LINGAYEN, Pangasinan, Oct. 22 (PIA) - A salient feature of the proposed political and electoral reform provisions to the 1987 Constitution being pushed by the Center for Federalism and Constitutional Reform (CFCR) involves the strengthening of the political party system to give chance to the lesser-known public.
Professor Jose Ramon Casiple, resource person on Constitutional Reform (CoRe), said amendment to the Constitution is necessary for it to create an immediate impact to the Filipino people.
Casiple said such changes in the provision include the strengthening of the political party system and imposing restrictions on political dynasties.
"The amendment would change the rules of the game. It would change traditional politics marred by vote buying, cheating and others," Casiple said during the CoRe Talk held in Lingayen town on Monday.
By strengthening the political party, he said, leaders produced will not be based on power or political clans.
"Kahit wala kang pera at hindi masyadong kilala ang apelyido mo, kung magaling ka, may qualities of a good leader at gusto mong magsilbi, ang partido ang bahala sayo. The party will raise funds and roll the campaign for you," Casiple explained.
The professor said the party can raise funds for a candidate as long as the concept is transparent. Contributions can come from individual citizens.
The party is restricted from accepting donations or contributions coming from illegal trade, jueteng, drug lords, syndicates, religious groups, foreign entities and corporations.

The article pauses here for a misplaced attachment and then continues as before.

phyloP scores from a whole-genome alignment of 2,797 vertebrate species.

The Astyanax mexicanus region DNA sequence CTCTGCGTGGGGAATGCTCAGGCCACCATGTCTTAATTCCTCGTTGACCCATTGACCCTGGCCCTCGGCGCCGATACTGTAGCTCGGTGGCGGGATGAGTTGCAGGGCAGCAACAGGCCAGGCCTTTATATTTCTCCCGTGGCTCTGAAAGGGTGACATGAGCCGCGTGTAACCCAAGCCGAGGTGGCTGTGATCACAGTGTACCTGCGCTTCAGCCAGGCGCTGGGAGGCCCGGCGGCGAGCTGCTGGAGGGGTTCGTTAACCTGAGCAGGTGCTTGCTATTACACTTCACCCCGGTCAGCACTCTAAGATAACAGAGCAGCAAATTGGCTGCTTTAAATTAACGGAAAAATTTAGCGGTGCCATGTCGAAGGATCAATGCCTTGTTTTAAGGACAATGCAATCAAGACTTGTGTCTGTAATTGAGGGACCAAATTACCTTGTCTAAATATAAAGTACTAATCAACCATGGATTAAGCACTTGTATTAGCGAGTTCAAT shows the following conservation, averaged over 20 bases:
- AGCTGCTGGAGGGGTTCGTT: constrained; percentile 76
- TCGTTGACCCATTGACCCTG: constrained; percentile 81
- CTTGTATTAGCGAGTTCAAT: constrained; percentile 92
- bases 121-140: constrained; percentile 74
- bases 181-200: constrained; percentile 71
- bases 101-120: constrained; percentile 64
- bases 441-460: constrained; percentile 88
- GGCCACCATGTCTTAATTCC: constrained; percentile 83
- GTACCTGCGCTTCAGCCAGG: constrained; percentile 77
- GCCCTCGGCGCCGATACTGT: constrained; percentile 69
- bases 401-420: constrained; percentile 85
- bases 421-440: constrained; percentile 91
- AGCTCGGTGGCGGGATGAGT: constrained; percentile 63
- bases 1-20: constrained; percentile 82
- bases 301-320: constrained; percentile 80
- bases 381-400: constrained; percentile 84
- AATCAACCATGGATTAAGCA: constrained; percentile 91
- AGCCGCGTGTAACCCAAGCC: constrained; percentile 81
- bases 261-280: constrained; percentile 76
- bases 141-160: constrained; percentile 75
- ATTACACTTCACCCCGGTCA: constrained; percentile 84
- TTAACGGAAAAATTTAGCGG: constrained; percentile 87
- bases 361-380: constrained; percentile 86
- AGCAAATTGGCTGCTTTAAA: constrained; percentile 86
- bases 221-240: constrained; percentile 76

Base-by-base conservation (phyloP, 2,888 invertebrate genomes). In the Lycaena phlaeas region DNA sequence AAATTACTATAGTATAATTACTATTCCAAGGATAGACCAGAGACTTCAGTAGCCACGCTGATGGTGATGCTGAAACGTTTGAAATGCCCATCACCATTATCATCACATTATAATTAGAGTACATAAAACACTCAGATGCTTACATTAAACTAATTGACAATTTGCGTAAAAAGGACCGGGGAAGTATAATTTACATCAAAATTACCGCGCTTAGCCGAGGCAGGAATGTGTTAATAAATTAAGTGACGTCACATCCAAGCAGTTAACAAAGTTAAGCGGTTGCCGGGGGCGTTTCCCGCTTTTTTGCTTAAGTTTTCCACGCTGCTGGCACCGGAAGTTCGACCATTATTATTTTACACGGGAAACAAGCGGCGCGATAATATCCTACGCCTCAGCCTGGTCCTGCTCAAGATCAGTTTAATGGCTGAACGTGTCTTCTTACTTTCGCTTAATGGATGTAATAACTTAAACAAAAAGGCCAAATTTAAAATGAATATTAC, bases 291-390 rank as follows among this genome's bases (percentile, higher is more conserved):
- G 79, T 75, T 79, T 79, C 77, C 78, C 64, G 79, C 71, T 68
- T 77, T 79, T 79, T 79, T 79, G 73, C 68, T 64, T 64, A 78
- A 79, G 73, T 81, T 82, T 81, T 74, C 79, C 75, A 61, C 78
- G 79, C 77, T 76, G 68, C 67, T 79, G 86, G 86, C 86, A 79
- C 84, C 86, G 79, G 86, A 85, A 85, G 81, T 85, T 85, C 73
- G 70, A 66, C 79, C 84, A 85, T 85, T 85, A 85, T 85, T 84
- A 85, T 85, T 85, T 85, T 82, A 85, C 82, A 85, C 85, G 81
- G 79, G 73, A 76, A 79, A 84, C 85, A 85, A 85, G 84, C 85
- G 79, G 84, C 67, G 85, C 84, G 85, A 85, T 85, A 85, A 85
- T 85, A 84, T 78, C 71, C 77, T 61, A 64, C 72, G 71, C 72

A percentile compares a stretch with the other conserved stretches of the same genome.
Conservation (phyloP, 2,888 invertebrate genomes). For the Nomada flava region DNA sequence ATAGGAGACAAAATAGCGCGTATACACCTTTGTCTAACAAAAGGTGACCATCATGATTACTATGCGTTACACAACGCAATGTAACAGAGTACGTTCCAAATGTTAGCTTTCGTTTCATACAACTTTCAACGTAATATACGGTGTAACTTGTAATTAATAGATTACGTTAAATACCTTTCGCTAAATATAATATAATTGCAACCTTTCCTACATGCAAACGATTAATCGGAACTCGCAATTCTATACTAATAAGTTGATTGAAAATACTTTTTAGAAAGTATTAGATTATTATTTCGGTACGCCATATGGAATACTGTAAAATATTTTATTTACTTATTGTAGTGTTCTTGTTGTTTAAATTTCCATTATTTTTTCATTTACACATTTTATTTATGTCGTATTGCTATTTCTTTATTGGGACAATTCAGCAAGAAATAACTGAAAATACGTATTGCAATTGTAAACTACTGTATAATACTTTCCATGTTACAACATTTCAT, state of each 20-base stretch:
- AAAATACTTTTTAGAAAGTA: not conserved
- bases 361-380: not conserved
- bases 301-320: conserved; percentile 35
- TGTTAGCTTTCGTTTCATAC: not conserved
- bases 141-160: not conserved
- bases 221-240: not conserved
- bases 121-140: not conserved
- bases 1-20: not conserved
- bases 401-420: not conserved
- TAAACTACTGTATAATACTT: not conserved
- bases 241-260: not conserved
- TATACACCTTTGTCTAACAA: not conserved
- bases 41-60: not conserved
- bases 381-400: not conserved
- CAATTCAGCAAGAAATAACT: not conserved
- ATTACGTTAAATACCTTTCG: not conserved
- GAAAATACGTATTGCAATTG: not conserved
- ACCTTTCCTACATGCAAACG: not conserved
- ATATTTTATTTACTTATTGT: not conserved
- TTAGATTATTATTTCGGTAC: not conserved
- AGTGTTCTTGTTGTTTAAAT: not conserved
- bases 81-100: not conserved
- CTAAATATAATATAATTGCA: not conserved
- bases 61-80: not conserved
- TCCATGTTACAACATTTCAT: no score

"Because it (party fund) will be a public fund, it will be audited by the Commission on Audit and a proper identification as to who the donor is, how much was donated and where the money was spent will be scrutinized," he added.
Another provision is the restriction on changing political parties to avoid monopoly.
If a candidate shifts to another political party while election time is nearing, he cannot run in the present political season. He would have to wait for the next election season.
The practice of shifting to the political party of whoever wins the Presidency will also be avoided, the resource speaker said.
"Mabigat ang restrictions, kaya bawal ang balimbing," Casiple clarified.
Casiple believes that the provision calling for the restriction on dynasties will be a long talk in Congress as 80 percent of the representatives are members of political dynasties, according to the CoRe survey.
The amendment dictates that the incumbent cannot be succeeded by a family member within the second degree of consanguinity.
Husband and wife tandem or parent and child tandem in the mayoralty and vice-mayoralty race are also prohibited in the provision because they are in the same jurisdiction.
"Pag mag-asawa o mag-tatay o mag-nanay sa executive and legislative branches sa iisang area of jurisdiction, wala ng check and balance," Casiple explained.
The Department of the Interior and Local Government (DILG) said the CoRe Provincial Roadshow in Pangasinan is the first in the country and will be rolled to more provinces nationwide.
Other speakers from the CFCR who came to Pangasinan include Secretary Gary Olivar and Professor Eric Daniel De Torres. (AMB/VHS/PIA Pangasinan)